Can You Pull A Logged-in Username When Editing A Form?

By: Nathan W | Asked: 01/25/2023
ForumsCategory: General questionsCan You Pull A Logged-in Username When Editing A Form?
Nathan WNathan W asked 1 year ago

I am trying to see if I can grab the username of the person who edits the form and displays who edited it last in a textbox. Basically, a change log on the front-end of the form.

Any help is appreciated!
1 Answers
Victor Font answered 1 year ago
Are you planning an ongoing change log where every edit is captured as described, or only the last edit?
Nathan WNathan W replied 1 year ago

I would prefer an ongoing changelog.

Victor Font replied 1 year ago

Here's how I would design it. I would use a repeater field because of the flexibility it offers for field-level security and its suitability to serve as a workflow component in a complex, structured environment, such as you might find in a DEX Intranet project where approval chains are often variable.

A repeater is an embedded form. Each row in a repeater is an entry that belongs to that embedded form. On the front end, Formidable displays these entries like rows on a spreadsheet. while you don't say it directly in your post, when you say "the username of the person who edits the form", it suggests that at some point you may want to make things secure from changes if multiple people are accessing the same entry.

This may be especially true if you are designing a form used in a workflow environment. In a workflow, you may have a chain of people with different levels of change and/or approval authority. Unless you want anyone to change anyone else's prior entries, then you need to think about security.

Depending on the size or scalability of your project, you may find that you'll probably have to restrict field changes if you need to give authority to some to "look but don't change". Also, with a repeater you can capture multiple fields and include a "reason for change", for example. If that's a paragraph field, you'll have a memo explaining the change.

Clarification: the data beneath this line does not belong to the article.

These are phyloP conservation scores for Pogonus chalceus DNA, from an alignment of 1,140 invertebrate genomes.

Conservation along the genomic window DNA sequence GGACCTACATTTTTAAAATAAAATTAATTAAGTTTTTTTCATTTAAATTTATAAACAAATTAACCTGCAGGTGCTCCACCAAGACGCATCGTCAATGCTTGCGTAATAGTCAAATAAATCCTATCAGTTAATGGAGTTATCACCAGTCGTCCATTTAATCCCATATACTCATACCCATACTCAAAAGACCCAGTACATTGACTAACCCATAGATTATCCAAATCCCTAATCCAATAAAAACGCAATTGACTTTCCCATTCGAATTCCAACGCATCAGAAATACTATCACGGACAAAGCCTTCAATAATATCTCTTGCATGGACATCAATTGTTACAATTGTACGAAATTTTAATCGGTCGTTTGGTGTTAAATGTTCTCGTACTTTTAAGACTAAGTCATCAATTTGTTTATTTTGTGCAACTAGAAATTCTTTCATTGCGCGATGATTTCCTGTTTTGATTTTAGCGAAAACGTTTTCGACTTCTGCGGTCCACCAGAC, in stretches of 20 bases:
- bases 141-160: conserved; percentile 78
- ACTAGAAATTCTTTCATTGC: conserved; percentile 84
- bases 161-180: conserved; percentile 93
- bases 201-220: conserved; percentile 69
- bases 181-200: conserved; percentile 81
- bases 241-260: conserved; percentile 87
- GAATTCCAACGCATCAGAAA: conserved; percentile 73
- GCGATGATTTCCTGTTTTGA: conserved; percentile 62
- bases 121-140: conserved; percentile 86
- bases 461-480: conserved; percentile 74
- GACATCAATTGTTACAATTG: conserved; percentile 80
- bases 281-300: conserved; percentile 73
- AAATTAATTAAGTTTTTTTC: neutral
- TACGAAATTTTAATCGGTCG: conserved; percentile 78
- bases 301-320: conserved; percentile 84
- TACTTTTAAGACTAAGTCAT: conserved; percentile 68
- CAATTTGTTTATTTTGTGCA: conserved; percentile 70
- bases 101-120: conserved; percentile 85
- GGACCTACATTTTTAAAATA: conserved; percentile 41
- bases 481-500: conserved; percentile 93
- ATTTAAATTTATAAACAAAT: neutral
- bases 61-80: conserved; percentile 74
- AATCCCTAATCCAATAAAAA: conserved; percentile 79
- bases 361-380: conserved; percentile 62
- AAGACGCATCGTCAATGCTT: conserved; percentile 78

Getting the username is easy. You get it from the WordPress user object (

This requires you to write custom PHP code and fire it up it frm_setup_new_fields_vars and frm_setup_edit_fields_vars.

By using these filters, you can prepopulate a row in the repeater with the user's name, WordPress id, and anything else you imagine you might need in an audit trail. You can make the name and id readonly on the front end and let the "reason for change" field be the only one the user can change. You could also make that field conditional and only allow an admin or the user that entered it to change the paragraph field.

Let us know how you make out, if you choose to follow these suggestions. If you need to talk to a developer to explore your ideas further, then please visit the Formidable Masterminds Developers Directory at I know you'll find someone that will love to help you out. This sounds like a fun project.

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